There are multiple obstacles to collaboration on centralized hardware designs that go beyond the need for human skill and motivation common to other domains (like open source software). One is the difficulty and expense of fabricating and assembling boards. Soldering them by hand can be done in small quantities (facilitating changes and the creation of unique variations) but is time consuming, error prone, and limited in the parts it can work with. Automated assembly is more efficient but typically requires larger quantities, limiting the frequency of changes to the circuit’s design. Even worse, it can be difficult to switch between these approaches because they may require the use of different components.

Another obstacle is the relative unavailability of tools for tracking and merging changes to the design of circuit boards. Open source software has robust version control tools that allow the tracking and merging of changes by many different people. The free and low-cost circuit design tools used by most of the people designing Arduino derivatives don’t provide automated methods for viewing or merging changes. Without these capabilities, the process of proposing changes to the design of an Arduino board is one that in many ways fails to take advantage of its digital nature. That is, you describe the change you’d like to see and rely on the original designer to re-create it for themselves, if desired, rather than providing a digital encoding of the change that can be automatically previewed and merged. This lack of easy methods for merging the efforts of multiple individuals reduces the viability of peer production for electronic circuits.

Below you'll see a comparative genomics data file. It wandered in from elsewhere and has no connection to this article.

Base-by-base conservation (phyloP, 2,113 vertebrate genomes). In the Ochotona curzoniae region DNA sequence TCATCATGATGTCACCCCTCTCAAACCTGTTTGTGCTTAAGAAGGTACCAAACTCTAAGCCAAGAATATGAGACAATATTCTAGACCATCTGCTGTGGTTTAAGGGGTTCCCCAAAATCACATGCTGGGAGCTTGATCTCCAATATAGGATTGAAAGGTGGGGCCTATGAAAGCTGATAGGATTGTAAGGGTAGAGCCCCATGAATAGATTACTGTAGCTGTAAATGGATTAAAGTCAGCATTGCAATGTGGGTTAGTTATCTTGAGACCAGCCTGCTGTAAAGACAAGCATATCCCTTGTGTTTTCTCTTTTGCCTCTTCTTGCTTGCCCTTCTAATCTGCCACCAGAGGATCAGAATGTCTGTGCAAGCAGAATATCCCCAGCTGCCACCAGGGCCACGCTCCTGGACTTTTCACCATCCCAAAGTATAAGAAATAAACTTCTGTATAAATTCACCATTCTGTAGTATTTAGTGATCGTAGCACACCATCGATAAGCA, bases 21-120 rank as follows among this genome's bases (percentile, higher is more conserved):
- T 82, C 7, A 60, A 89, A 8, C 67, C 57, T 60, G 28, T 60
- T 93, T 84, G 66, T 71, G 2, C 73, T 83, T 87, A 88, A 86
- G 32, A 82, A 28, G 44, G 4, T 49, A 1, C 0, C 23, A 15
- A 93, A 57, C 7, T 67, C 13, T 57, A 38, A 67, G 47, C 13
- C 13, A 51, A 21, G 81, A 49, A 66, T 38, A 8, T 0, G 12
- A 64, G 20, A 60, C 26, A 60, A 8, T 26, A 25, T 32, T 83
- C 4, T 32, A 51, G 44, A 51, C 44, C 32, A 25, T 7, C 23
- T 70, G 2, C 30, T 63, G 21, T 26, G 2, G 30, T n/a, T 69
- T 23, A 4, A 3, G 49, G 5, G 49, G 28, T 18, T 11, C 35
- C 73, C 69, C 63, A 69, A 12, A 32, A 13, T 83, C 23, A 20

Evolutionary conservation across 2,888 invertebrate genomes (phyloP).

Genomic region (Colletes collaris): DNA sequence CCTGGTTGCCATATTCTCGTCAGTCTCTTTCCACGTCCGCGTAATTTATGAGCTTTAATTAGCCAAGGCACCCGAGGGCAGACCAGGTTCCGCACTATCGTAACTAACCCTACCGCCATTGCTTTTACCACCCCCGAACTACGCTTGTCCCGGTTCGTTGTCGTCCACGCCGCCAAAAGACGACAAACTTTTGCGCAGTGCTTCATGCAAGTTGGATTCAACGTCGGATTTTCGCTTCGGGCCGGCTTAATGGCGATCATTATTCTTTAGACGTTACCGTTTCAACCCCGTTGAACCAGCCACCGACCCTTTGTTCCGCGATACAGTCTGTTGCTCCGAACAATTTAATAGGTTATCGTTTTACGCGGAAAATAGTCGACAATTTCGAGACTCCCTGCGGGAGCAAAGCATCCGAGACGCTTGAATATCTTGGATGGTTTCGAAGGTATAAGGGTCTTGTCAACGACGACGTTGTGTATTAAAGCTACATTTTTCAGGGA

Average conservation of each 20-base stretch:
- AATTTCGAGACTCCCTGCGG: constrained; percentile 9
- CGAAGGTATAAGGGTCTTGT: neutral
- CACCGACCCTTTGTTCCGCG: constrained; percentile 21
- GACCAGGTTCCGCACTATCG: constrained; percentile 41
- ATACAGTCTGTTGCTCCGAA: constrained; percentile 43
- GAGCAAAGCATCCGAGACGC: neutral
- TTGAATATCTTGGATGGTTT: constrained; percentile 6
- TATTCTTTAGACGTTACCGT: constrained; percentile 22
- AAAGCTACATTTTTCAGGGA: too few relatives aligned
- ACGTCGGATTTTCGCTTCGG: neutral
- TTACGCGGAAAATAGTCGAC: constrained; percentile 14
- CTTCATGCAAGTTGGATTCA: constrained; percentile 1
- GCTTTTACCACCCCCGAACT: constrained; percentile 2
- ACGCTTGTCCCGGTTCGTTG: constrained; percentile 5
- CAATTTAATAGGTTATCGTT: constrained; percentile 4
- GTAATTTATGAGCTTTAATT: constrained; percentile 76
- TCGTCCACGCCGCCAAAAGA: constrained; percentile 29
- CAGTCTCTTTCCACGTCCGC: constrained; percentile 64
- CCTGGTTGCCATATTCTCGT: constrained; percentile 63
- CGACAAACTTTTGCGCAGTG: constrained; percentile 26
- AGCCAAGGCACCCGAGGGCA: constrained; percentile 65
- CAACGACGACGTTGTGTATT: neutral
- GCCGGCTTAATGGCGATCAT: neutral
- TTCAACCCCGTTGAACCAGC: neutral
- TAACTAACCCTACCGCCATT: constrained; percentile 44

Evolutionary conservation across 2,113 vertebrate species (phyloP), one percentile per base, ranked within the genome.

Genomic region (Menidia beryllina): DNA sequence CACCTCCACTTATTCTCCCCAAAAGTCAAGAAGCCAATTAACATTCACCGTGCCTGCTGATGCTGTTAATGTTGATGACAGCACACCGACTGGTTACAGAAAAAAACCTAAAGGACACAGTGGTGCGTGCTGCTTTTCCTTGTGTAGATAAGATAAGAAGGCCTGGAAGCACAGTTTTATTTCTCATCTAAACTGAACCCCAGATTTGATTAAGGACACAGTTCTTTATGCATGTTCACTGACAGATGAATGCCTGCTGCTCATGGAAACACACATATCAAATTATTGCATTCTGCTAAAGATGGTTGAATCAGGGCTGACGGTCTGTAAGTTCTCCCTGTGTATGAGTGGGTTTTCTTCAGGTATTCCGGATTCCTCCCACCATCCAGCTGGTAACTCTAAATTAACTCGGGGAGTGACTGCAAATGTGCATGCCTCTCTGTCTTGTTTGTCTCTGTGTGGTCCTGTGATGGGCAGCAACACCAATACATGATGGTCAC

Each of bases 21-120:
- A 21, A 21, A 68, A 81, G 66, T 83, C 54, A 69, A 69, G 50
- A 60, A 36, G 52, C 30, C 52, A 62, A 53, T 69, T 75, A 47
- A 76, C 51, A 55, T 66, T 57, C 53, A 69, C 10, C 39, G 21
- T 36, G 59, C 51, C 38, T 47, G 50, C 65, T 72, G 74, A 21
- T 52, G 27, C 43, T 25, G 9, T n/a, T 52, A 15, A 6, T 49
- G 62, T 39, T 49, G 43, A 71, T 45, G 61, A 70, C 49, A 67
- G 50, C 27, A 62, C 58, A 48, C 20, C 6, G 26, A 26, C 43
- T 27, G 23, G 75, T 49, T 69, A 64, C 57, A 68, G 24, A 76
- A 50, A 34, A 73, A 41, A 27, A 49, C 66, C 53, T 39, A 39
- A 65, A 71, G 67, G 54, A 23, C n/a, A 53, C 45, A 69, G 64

A final obstacle to centralized collaboration is the complications relating to the role of money and business in the production of hardware. When developers have to invest money and time in making and testing changes to the design of a circuit, they may be motivated to recoup those investments by selling their own version of a product rather than contributing their changes back to the original producer. This can create confusion around identity and branding as well, as it can become challenging to distinguish between boards of similar or identical design from different producers. As a result of these complications, Arduino has trademarked the Arduino name, using it to identify only products made by the company. This decision was initially contentious but since seems to have become an accepted practice.

The Arduino ecosystem also points out the importance of open sourcing the complements to the hardware itself. Because the Arduino software is open source (as are its underlying software tools), it gives the makers of derivatives a platform that people can use to program their boards. This factor has slowly pushed the Arduino software to become ever more general; it originally supported only a single AVR processor, then spread to most of the AVR product line, and now can support multiple processors with completely different architectures. This provides a uniform, centralized software platform for the whole ecosystem of derivatives. It also allows others to customize the software along with the hardware, adopting it to both specific uses and available resources. Online documentation (especially if liberally licensed) also makes it easier to support a new board, as that product doesn’t need to be documented from scratch. This open source software and documentation, combined with accessible circuit board fabrication and electronic components, together yields a healthy ecosystem of Arduino derivatives and alternatives.